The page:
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Anika Manzoor

SAT Subject Test Score Range

The SAT Subject Test score range is between 200 and 800 for all tests, much like a single section on the SAT. The Subject Test score report also includes a personal score range for the Subject Test taker.

Why is this the SAT Subject Test score range?

This is most likely because the College Board wanted to be consistent with their flagship test, the SAT. If you’re wondering how the College Board came up with this score range in the first place, it really all has to do with statistics.

If that was your reaction, you can skip the rest of this section and move on the next one (no hard feelings at all). But if you’re a stats fan, then you probably already know or would be interested to know that the scoring is the way it is to match the normal distribution curve. The score of 500 is centered around the mean with each standard deviation at 100 points. If you look at the data for SAT Subject Tests, you’ll see that this isn’t really the case, which is why the scoring for the Subject Tests is probably more for the sake of consistency.

How SAT subject tests are scored

Subject tests are scored by first determining a raw score that is then scaled to a score between 200 and 800. Unlike the new SAT, SAT Subject Tests still have a penalty for wrong answers (but no penalty for unanswered questions). This means that the raw score is determined by the amount of questions correct minus a quarter of the incorrect questions. So, say you took the SAT Literature Subject Test. A perfect raw score is 60 because there are 60 questions. But if you got 55 questions right, 4 questions wrong, and 1 question that you didn’t answer, your raw score would look like this: 55 – (4/4) = 54.

Language Test subscores

Language tests with Listening are the only SAT Subject tests that have subscores. The raw score from each section in a listening test is converted to a subscore, which ranges between 20 and 80. These subscores are used to determine the final score. (Note that Latin, Modern Hebrew, and Italian don’t have Listening tests, so you don’t have to worry about subscores for them.)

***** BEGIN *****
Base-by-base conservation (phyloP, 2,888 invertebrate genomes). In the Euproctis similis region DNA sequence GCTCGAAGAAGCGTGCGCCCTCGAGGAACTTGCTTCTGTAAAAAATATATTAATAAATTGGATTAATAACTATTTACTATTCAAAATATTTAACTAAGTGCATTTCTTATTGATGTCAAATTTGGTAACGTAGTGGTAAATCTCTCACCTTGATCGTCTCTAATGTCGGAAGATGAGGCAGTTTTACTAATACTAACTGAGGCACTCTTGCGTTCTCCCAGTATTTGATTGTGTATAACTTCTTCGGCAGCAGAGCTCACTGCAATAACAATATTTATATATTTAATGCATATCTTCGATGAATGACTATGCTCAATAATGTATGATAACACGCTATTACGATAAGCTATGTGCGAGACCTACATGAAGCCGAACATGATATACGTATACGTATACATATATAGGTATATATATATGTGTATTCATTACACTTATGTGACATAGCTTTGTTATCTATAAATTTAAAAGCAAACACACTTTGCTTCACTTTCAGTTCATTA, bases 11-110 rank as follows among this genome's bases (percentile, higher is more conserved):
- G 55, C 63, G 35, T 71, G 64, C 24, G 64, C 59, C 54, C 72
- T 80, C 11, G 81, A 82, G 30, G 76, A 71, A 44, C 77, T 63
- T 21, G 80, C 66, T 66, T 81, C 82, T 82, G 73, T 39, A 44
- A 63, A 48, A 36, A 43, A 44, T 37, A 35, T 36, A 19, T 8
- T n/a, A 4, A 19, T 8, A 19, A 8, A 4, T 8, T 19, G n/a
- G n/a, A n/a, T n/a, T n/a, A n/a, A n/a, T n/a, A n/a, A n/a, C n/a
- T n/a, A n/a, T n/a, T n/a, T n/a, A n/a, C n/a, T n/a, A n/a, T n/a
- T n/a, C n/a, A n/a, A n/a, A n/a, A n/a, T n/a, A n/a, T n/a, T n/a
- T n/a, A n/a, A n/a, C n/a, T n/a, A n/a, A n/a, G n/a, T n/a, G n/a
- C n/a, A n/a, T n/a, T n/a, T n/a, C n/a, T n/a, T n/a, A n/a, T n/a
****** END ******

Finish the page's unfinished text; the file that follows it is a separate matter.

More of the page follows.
The French, German, and Spanish Subject Tests with Listening have two subscores, one for listening and one for reading. For these tests, the reading subscore is weighted twice as much as the listening subscore. This is because the reading section counts for twice as much of the exam as the listening section for these tests. The Korean, Chinese, and Japanese have three subscores: listening, reading, and usage. For these tests, all of the scores are weighted equally because they make up equal parts of the exam.

Your personal score range

Much like the typical SAT, your SAT Subject Test report will also have a personalized score range that is determined by the subject test score. The reasoning behind the personal score range is that one score does not give an accurate picture of a student’s true ability because there are a variety of factors beyond the student’s control that can influence one given score. Therefore, a score range is to encourage colleges to think of your score as an estimate of your true ability rather than an absolute measure.

Usually, the personal SAT Subject Test score range is determined by 30 points of your received score in either direction. So, if you got a 640 on your subject test, your personal score range is 610 and 670, meaning that a measure of your true natural ability falls in that range.

Last note about SAT Subject Test score range

Just because all subject tests have the same score range, you might be wondering if a score on one test is comparable the same score on another test (for example, if an 800 on the Physics Test is just as impressive as an 800 on the Math 2 Test). The College Board says that it’s tough to compare since each test has a unique group of test takers seeking to showcase different strengths. Colleges might also have different cut-off scores and their own criteria for evaluation based on the Subject Test.

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About Anika Manzoor

A former High School blogger, Anika now serves as the editor for Magoosh's company and exam blogs. In other words, she spends way too much time scouring the web for the perfect gif for a given post. She's currently an MPP candidate at Harvard University and wants her life back, so if you ever find it, please let her know.

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